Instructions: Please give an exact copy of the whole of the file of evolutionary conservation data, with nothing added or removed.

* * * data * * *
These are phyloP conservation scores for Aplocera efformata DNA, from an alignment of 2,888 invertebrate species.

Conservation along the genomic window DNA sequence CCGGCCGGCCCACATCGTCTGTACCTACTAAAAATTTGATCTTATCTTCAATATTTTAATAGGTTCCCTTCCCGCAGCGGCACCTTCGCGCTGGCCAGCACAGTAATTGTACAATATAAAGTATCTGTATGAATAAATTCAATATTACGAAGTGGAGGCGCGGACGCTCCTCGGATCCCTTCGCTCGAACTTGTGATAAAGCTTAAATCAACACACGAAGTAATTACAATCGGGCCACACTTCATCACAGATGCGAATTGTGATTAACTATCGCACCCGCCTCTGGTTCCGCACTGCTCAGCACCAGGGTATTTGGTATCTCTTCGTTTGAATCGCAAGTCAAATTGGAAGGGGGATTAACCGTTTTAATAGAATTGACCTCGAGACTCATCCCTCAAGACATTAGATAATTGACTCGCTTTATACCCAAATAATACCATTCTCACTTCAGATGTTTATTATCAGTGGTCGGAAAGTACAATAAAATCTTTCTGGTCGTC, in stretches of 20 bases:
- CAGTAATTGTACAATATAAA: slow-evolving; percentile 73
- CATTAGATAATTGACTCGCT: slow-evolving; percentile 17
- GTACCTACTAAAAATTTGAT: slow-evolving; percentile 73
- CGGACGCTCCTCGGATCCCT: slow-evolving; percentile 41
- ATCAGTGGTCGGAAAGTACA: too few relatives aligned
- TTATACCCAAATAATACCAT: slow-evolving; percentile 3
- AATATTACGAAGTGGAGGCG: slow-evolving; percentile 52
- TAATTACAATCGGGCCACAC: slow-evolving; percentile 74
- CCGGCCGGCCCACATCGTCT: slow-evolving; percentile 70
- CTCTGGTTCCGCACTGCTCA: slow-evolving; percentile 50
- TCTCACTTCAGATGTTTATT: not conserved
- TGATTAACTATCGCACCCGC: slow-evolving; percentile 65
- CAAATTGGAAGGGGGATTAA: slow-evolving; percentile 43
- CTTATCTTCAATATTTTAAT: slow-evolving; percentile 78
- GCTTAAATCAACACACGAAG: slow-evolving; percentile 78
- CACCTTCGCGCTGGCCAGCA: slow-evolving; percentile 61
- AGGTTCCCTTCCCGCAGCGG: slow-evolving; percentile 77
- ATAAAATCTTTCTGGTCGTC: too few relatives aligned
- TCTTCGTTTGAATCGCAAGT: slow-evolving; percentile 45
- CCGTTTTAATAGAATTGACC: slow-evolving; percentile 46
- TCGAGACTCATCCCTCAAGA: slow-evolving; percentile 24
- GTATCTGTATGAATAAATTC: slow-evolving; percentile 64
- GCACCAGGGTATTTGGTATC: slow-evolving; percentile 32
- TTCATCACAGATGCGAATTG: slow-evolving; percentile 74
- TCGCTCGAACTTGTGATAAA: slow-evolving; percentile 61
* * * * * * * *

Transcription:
These are phyloP conservation scores for Aplocera efformata DNA, from an alignment of 2,888 invertebrate species.

Conservation along the genomic window DNA sequence CCGGCCGGCCCACATCGTCTGTACCTACTAAAAATTTGATCTTATCTTCAATATTTTAATAGGTTCCCTTCCCGCAGCGGCACCTTCGCGCTGGCCAGCACAGTAATTGTACAATATAAAGTATCTGTATGAATAAATTCAATATTACGAAGTGGAGGCGCGGACGCTCCTCGGATCCCTTCGCTCGAACTTGTGATAAAGCTTAAATCAACACACGAAGTAATTACAATCGGGCCACACTTCATCACAGATGCGAATTGTGATTAACTATCGCACCCGCCTCTGGTTCCGCACTGCTCAGCACCAGGGTATTTGGTATCTCTTCGTTTGAATCGCAAGTCAAATTGGAAGGGGGATTAACCGTTTTAATAGAATTGACCTCGAGACTCATCCCTCAAGACATTAGATAATTGACTCGCTTTATACCCAAATAATACCATTCTCACTTCAGATGTTTATTATCAGTGGTCGGAAAGTACAATAAAATCTTTCTGGTCGTC, in stretches of 20 bases:
- CAGTAATTGTACAATATAAA: slow-evolving; percentile 73
- CATTAGATAATTGACTCGCT: slow-evolving; percentile 17
- GTACCTACTAAAAATTTGAT: slow-evolving; percentile 73
- CGGACGCTCCTCGGATCCCT: slow-evolving; percentile 41
- ATCAGTGGTCGGAAAGTACA: too few relatives aligned
- TTATACCCAAATAATACCAT: slow-evolving; percentile 3
- AATATTACGAAGTGGAGGCG: slow-evolving; percentile 52
- TAATTACAATCGGGCCACAC: slow-evolving; percentile 74
- CCGGCCGGCCCACATCGTCT: slow-evolving; percentile 70
- CTCTGGTTCCGCACTGCTCA: slow-evolving; percentile 50
- TCTCACTTCAGATGTTTATT: not conserved
- TGATTAACTATCGCACCCGC: slow-evolving; percentile 65
- CAAATTGGAAGGGGGATTAA: slow-evolving; percentile 43
- CTTATCTTCAATATTTTAAT: slow-evolving; percentile 78
- GCTTAAATCAACACACGAAG: slow-evolving; percentile 78
- CACCTTCGCGCTGGCCAGCA: slow-evolving; percentile 61
- AGGTTCCCTTCCCGCAGCGG: slow-evolving; percentile 77
- ATAAAATCTTTCTGGTCGTC: too few relatives aligned
- TCTTCGTTTGAATCGCAAGT: slow-evolving; percentile 45
- CCGTTTTAATAGAATTGACC: slow-evolving; percentile 46
- TCGAGACTCATCCCTCAAGA: slow-evolving; percentile 24
- GTATCTGTATGAATAAATTC: slow-evolving; percentile 64
- GCACCAGGGTATTTGGTATC: slow-evolving; percentile 32
- TTCATCACAGATGCGAATTG: slow-evolving; percentile 74
- TCGCTCGAACTTGTGATAAA: slow-evolving; percentile 61